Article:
Platt’s Perspective – What Just Happened?

Michael PlattAs we look back at the headlines from 2008, the collective refrain from businesses, accounting firms and individuals across the globe is, “What just happened?”

 Volatility. Deflation. Meltdown. Credit crunch. Recession. Depression? “201(k).” Scandals. Layoffs. Bailouts. Foreclosures. Bankruptcies. Climate change. War. As a nation, we’re exhausted, confused and anxious.

Whole institutions appear to be collapsing around us. The auto industry, the housing industry, manufacturing, construction, the financial industry. State governors are caught in scandals. Faith in institutions is teetering on the brink of massive distrust.

“Trust me” is a phrase that many people have grown quite skeptical of – and rightly so. Just like Charlie Brown trying to kick the football, over the past few years we have all slowly gained confidence in our institutions, and Wham! Inevitably, Lucy plucks the ball from the tee and poor old Charlie again lands flat on his back.

As public accountants, you may not have all the answers, but you do hold the key to one of the few trusted relationships that are still solid. You know your clients and have a unique opportunity to listen to them now. You bring a deliberate, structured approach to business decision-making and can help calmly create a roadmap forward. Clients are anxious and scared and they want someone to listen to them. Call them. Take them to lunch. Sit in on their management meetings. Get the “face time” now that will reassure them that you are on their side, because it is hard for them to see that anyone is looking out for them right now.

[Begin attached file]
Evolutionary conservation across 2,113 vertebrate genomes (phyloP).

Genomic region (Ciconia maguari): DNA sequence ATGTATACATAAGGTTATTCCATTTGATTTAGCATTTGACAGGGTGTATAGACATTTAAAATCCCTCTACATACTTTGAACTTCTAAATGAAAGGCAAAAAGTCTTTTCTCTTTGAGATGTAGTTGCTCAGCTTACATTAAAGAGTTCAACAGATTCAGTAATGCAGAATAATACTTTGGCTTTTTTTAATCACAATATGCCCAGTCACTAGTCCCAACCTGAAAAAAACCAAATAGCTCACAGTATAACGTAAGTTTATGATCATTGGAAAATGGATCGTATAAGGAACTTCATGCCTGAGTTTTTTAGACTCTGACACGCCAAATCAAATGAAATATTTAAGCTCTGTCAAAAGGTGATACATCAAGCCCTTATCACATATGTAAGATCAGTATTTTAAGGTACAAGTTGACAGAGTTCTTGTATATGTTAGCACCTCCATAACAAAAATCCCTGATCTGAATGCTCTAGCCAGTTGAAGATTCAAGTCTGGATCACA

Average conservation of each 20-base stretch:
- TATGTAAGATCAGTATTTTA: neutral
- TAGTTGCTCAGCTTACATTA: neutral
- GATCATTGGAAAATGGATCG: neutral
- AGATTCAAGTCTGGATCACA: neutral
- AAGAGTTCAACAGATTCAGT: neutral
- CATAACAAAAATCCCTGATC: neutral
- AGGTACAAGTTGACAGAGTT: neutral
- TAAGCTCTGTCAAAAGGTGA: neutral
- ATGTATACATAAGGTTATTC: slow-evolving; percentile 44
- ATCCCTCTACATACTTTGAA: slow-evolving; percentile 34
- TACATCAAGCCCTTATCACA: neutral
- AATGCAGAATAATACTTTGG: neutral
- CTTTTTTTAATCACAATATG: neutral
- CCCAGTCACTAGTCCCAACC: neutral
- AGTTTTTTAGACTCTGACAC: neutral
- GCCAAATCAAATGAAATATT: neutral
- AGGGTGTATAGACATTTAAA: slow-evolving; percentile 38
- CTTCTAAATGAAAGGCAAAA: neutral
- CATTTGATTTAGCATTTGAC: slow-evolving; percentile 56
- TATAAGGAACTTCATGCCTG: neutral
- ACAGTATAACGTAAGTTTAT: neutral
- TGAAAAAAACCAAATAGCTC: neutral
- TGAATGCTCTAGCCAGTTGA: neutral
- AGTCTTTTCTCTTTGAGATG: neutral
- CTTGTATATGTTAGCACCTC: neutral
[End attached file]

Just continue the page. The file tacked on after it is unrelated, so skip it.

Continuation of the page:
Within the profession, the situation is confusing too. In continued discussions with CPAs and consultants, we know the accounting profession is also going through its own share of angst. Clients are leaving. Projects are being delayed. Receivables are up and aging. Layoffs are reality.

Personal investments are down. Some firms will be experiencing negative growth for the first time in years. Business development is critical once again.

Younger accountants have never seen a cycle like this. They need guidance just as much as clients do. Those of you with a little more grey hair and experience need to bring a long view to your firm – a perspective that spans the ups and downs of economic cycles to help mentor and guide those who are still a bit green.

Practitioners we are talking to are using words like, “deliberate,” “structured,” “methodical” and “rational” to describe how they are approaching their client base and their own plans. Take heed. Hunker down, make a plan and continue with a clear vision for your firm. Don’t lose sight of the value that you bring to your clients.

In this issue of IPA, we explore some of the issues and challenges that lie ahead for the profession. We look at the economy, the new Obama presidency, continued consolidation of IPA Top 100 firms, and some of the opportunities that are directly in front of us. We hope this sparks some dialogue within your firm as to how to take some of the challenges ahead and turn them into business opportunities.

We wish all of you a renewed sense of opportunity and hope in the new year. We wish to thank our staff, the many partners, consultants, MPs and individuals who have over the past year, helped us along the way. We look forward to better times, to a more prosperous economy and to the positive changes that we are hopeful for in 2009.